I am a salesperson's wet dream. As a child, I would only eat name brand cereal. Obviously Toucan Sam knew his shit, whereas Fruity Joe, the "Loops of Fruit" mascot, probably was a peeper or a child molester. I tried to explain to my mother why the generic brands couldn't be trusted, and usually she was swayed--or more likely she wanted to do whatever was necessary to get me out of the grocery store quickly before I said or did something which would be mortifyingly embarrassing to her. As an adult, I still am highly suspicious of generic brands even though I know they are in most cases, exactly the same. But, whereas Dove has commercials with blue gunk sinking into pearls thus symbolizing the moisture being absorbed into my skin, generic brands only have sad golden lettering on the bottle. No contest.
|"Good Gracious, Johnny! Generic cereal? I don't want my children to grow up to be hippies!"|
Without infomercials, how would you know what is missing in your life? For example, I've never had any trouble cracking an egg, in fact every bowl comes with a "free" egg cracker--it's called the rim. But when I watch the black and white reenactment of someone struggling to crack an egg or biting into a muffin with some eggshell lodged in it, I instantly, and with ever fiber of my being covet the advertised gizmo that easily and perfectly cracks eggs with just the touch of a button. Or, for example, my hair is very naturally thick, but when commercials for the "Bump-it" show happy cheerleaders with big, voluminous hair, I want to purchase a "Bump-it" so that I may be a happy cheerleader too! And I don't think I've ever made homemade guacamole, but with the "Magic Bullet" doing so would be sooo easy, I'm sure I would do it all the time! AND it takes up no more room on my than a coffee cup!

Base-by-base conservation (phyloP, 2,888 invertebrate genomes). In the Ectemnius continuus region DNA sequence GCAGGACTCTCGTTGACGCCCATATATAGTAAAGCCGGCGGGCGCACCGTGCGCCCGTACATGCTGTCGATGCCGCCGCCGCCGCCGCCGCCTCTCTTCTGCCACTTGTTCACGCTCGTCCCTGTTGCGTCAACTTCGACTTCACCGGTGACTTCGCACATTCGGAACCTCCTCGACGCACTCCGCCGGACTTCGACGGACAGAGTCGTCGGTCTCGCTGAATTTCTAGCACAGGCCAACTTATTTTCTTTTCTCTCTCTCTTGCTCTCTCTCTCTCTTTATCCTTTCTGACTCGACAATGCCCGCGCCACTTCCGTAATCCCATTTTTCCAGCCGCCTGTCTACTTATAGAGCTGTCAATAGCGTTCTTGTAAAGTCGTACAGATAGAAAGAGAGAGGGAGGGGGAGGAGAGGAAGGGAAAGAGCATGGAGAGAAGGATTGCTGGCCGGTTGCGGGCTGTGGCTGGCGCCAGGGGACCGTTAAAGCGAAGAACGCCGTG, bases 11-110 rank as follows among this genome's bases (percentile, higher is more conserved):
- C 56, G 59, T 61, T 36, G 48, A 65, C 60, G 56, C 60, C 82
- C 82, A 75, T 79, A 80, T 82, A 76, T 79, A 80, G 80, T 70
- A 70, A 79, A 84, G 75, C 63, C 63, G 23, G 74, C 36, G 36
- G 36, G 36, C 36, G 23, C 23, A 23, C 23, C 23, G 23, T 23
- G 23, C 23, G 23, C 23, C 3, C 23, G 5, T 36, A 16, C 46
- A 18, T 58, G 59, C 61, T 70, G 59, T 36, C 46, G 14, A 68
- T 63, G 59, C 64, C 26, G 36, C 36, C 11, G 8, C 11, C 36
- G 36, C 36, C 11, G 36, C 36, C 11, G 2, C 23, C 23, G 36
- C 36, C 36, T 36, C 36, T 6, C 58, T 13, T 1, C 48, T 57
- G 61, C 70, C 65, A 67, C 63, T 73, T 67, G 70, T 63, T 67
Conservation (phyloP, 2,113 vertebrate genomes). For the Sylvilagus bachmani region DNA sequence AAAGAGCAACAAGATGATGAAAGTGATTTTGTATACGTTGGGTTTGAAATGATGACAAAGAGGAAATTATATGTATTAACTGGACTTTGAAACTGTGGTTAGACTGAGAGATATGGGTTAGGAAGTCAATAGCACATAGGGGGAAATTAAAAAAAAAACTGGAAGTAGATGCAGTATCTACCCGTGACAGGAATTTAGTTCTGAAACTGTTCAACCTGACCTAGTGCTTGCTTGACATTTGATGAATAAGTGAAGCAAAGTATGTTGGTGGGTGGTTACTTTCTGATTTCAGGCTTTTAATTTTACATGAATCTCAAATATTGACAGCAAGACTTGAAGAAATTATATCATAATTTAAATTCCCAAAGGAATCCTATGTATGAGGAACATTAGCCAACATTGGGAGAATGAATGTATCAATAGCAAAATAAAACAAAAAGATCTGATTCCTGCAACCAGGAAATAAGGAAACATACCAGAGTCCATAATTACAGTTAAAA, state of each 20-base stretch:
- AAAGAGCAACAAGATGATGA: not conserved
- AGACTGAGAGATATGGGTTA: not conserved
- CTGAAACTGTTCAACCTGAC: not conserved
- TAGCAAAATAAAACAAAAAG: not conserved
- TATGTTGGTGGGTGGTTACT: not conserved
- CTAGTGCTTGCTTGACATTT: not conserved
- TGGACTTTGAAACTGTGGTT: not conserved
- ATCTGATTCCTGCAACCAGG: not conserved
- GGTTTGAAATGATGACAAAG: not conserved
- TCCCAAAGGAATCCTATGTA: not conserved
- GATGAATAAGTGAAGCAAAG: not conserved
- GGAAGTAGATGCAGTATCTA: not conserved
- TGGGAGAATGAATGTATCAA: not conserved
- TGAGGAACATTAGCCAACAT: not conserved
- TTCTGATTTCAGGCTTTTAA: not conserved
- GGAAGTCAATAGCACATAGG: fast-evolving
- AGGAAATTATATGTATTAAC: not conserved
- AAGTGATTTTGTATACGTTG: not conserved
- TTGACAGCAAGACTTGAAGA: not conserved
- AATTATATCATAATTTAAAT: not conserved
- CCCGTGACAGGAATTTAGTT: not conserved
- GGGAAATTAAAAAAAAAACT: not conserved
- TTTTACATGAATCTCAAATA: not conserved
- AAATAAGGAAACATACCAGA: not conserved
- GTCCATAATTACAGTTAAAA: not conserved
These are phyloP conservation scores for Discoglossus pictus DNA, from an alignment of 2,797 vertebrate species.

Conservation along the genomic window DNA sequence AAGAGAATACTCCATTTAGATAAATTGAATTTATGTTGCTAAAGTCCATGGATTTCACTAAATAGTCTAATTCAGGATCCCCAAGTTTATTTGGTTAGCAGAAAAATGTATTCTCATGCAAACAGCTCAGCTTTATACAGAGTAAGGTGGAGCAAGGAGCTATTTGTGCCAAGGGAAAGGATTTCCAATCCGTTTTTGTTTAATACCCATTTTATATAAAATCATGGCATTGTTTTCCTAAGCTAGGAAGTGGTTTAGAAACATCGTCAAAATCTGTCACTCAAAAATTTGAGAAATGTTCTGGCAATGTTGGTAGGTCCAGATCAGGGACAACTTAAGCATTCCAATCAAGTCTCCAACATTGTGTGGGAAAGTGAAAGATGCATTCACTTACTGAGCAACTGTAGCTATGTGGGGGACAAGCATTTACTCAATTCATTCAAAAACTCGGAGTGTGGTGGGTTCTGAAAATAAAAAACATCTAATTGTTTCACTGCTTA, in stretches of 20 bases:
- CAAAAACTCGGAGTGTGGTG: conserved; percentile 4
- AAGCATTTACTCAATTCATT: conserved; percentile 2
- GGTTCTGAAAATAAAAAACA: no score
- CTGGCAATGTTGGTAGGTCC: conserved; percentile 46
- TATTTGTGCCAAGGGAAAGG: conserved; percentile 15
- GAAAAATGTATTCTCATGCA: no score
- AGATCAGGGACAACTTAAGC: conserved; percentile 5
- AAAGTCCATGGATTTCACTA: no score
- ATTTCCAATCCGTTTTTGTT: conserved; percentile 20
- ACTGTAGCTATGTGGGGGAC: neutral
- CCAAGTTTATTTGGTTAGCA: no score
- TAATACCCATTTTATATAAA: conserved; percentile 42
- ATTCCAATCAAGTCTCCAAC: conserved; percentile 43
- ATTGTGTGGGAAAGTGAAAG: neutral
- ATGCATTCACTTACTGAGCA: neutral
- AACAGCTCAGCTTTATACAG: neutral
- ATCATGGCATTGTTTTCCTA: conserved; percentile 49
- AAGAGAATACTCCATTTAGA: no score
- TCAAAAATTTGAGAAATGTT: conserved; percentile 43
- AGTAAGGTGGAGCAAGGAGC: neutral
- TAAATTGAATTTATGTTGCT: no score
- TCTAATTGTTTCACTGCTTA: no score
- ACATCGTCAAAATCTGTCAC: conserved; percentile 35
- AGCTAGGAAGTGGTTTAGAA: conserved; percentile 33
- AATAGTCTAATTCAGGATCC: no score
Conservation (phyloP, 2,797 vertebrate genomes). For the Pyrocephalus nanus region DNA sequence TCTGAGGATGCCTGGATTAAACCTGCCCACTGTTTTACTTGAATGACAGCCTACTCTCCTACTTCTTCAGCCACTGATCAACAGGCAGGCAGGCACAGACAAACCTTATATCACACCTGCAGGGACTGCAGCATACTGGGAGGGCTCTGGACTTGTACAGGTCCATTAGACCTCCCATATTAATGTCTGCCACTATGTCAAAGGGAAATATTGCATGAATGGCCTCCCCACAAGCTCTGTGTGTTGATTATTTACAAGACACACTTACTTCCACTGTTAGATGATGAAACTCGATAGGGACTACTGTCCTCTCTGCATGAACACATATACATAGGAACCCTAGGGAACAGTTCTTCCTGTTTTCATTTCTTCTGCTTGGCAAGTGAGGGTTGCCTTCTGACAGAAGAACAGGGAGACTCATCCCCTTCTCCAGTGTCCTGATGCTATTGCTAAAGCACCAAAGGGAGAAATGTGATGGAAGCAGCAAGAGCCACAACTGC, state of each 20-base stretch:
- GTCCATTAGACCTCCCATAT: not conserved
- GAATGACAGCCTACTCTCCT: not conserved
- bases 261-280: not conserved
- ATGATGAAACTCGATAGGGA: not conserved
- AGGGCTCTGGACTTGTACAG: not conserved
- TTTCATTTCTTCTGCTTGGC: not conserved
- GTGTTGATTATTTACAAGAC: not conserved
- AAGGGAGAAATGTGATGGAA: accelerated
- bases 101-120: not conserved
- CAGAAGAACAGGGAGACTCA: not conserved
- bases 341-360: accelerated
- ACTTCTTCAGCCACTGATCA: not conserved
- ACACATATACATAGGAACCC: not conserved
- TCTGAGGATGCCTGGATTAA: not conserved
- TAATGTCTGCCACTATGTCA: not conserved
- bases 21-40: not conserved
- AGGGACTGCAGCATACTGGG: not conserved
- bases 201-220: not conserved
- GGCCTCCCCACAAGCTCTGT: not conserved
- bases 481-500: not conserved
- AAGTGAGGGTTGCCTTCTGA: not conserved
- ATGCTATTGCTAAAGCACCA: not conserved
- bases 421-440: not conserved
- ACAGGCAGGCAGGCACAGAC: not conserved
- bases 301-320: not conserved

|The Bigger the Hair...The Smaller the Hips!|
Recently, at a swanky dinner party which I held (pip pip), my delightful Irish coworker, Claire, was talking about a product she saw in Walmart. This product made her hate all that is America. This product is basically a sandal with brush bristles in it, which you then suction cup to your shower floor. You then stick your foot into the bristly suction cupped sandal, and run your feet back and forth over the bristles in order to wash them. On the box it cheerily proclaims, "Never struggle with bending over to wash your feet again!" Claire snorted, disgusted, as she recounted seeing this tag line. "Sweet Jaysus, you Americans! How difficult is it to bend over and clean your own feet?!" And while everyone at the table heartily agreed, that night, as I showered, I noticed my leg slightly cramped up as I attempted to lift it and wash my feet.
But while I'm a sucker for almost everything, there is nothing I am quite as big of a sucker for as for hair products. I physically ache with longing for "Wen Cleansing Conditioner" whenever the models flip their bouncy locks during the infomercial. When Chaz Dean explains that shampoo contains sulfates which weigh down your hair, thus making it necessary to apply conditioner to combat the damage sulfates cause, but in so doing, causes your hair to lose volume... the logic seems so airtight I feel like someone just told me it's easier to iron your clothes before you put them on. Suddenly my routine of using Pantene Shampoo AND Conditioner seems medieval. And while I haven't broken down and bought "Wen", yesterday I did buy an As Seen on TV hair product.
This little gizmo, called "The Hollywood Styler" helped me to achieve Bohemian Curls simply by aligning the three silver nobbed heat settings. I was so happy with it, that as I used it this morning I hummed hot, girl-power songs to myself like "Pretty Girl Rock" and "Bad Romance". And while it was probably more expensive than any curling iron device should be, can you really put a price on self-esteem? Well, you can at least put an "As Seen on TV" sticker on it.